When we do c-bet all our draws to be aggressive and try to “take it down”, then our checking range has no draws for us to make when the draw completes. By working on and refining our c-bet strategies, we’ll perform much better across turns and rivers in general, and will yield better results in the long run. Since we will have numerous flop continuation bet opportunities in a session, it’s a good skill to refine.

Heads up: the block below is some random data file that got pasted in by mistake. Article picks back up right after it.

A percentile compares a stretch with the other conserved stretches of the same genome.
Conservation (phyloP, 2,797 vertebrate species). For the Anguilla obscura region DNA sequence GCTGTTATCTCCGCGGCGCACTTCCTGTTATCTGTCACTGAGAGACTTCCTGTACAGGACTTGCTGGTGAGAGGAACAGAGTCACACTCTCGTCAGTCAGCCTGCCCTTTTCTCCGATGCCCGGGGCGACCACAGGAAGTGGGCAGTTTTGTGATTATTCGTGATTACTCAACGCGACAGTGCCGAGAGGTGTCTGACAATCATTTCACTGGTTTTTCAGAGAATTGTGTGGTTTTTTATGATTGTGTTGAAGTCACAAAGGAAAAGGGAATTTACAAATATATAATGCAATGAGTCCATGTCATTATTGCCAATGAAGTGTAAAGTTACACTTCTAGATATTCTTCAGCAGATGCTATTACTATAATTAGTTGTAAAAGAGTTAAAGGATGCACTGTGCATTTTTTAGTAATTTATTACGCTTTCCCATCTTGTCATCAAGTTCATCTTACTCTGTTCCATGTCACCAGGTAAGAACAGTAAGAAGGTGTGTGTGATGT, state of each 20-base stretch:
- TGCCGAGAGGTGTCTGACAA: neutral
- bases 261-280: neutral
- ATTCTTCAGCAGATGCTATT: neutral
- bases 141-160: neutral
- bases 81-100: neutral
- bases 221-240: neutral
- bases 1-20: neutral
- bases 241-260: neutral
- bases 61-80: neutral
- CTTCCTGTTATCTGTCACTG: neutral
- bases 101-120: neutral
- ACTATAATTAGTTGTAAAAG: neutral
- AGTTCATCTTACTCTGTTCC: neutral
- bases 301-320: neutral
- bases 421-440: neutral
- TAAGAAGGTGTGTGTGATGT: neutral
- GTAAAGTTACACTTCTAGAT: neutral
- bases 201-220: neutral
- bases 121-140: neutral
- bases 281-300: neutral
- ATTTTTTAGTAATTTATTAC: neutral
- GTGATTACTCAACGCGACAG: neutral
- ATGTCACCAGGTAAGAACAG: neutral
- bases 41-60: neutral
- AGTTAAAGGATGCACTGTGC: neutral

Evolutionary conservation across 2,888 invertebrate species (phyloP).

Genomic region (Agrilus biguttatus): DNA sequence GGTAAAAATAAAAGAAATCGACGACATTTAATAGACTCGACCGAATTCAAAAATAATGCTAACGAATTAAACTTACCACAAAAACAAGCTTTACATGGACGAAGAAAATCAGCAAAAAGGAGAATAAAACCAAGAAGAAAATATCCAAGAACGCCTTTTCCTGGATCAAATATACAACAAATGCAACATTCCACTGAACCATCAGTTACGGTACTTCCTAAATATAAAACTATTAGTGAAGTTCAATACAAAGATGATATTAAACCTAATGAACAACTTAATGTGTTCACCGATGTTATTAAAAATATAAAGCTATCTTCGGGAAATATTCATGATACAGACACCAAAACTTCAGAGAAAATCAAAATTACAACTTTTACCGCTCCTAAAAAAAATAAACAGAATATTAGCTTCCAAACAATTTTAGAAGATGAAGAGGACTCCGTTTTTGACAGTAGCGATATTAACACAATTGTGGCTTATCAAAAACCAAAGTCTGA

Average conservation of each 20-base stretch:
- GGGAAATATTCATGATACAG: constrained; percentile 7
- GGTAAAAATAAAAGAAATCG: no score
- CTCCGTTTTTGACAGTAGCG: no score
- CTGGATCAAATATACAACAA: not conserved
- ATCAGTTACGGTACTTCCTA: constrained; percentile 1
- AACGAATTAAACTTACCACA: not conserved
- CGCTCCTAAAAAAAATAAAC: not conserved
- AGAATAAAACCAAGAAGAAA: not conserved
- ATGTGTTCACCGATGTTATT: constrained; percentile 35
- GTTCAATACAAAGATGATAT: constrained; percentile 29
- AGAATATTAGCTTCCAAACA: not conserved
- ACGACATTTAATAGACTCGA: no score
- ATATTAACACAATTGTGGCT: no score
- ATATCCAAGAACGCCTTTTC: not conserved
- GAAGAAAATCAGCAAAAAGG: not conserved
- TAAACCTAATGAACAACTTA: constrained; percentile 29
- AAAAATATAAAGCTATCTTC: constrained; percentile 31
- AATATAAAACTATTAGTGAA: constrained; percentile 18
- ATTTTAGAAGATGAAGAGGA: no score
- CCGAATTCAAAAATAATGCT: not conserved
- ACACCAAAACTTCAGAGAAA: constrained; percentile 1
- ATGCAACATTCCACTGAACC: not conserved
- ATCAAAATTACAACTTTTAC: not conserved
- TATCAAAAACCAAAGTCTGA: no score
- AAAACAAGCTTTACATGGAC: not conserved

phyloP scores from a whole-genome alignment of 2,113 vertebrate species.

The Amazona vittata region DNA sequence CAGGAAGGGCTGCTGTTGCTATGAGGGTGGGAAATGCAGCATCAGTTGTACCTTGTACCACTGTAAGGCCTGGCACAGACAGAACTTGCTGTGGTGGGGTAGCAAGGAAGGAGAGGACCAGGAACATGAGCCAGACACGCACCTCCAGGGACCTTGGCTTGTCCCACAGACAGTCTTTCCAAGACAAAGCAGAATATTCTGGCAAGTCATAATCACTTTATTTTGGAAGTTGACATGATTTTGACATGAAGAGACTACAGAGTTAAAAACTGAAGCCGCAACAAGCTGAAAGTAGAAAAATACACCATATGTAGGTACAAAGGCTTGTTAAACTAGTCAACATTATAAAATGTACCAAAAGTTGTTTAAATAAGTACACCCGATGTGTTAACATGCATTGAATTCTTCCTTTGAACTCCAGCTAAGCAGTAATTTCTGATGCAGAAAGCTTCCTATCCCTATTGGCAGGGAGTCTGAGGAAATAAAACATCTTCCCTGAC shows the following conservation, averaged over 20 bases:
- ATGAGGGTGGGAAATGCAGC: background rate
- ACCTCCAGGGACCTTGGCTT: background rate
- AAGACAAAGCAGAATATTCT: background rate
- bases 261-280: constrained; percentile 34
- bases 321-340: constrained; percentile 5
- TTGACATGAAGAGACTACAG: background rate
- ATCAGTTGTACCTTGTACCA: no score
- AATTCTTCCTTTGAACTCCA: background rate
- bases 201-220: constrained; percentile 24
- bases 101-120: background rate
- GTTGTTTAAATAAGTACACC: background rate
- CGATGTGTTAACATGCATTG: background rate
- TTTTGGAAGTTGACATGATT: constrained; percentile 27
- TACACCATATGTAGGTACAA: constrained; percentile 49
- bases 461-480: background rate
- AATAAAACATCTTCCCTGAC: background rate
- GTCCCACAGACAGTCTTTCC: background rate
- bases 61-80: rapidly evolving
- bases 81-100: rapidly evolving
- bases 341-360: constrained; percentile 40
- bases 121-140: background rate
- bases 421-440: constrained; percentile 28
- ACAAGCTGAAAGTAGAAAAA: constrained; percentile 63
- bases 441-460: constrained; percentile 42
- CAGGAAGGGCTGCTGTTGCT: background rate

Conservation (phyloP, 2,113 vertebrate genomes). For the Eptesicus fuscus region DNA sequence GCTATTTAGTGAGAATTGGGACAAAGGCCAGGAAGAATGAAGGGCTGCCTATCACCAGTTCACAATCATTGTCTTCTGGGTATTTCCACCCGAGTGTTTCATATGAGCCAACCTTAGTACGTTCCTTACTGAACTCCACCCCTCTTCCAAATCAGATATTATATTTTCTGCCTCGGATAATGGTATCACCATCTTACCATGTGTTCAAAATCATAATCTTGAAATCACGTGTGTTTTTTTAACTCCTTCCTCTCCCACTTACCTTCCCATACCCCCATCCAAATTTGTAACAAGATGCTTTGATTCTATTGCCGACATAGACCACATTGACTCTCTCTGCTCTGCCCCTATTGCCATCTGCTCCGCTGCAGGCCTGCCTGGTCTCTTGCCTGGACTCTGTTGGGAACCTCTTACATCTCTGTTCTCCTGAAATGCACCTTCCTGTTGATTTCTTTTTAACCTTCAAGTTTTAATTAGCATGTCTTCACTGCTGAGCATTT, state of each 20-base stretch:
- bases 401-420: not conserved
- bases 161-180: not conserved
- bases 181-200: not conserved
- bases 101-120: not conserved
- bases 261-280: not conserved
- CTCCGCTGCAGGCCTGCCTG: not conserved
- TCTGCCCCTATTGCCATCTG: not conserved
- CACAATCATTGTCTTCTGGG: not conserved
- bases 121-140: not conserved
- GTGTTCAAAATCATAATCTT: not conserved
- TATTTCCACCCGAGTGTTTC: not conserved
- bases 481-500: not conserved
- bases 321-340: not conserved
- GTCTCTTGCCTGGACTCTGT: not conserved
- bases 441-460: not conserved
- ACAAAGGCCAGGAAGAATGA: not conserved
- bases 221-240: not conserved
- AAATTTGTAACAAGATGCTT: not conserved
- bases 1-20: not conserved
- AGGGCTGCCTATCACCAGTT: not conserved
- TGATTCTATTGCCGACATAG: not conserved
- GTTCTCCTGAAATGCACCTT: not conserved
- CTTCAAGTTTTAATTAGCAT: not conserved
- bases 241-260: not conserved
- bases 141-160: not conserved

Asking the right questions when considering what to study and review is an important step towards your poker growth. Choosing things to solidify that occur frequently, and/or have an impact on future decisions or overall strategy, will yield the most fruitful growth results. While more obscure or infrequent things may be interesting to dig into from time to time, they are usually not the best use of your study time, particularly if said time is already limited. Trust me on this. If you get really good at the three things above, the more obscure one offs won’t really matter much in the long run as these will in driving your graph up the charts.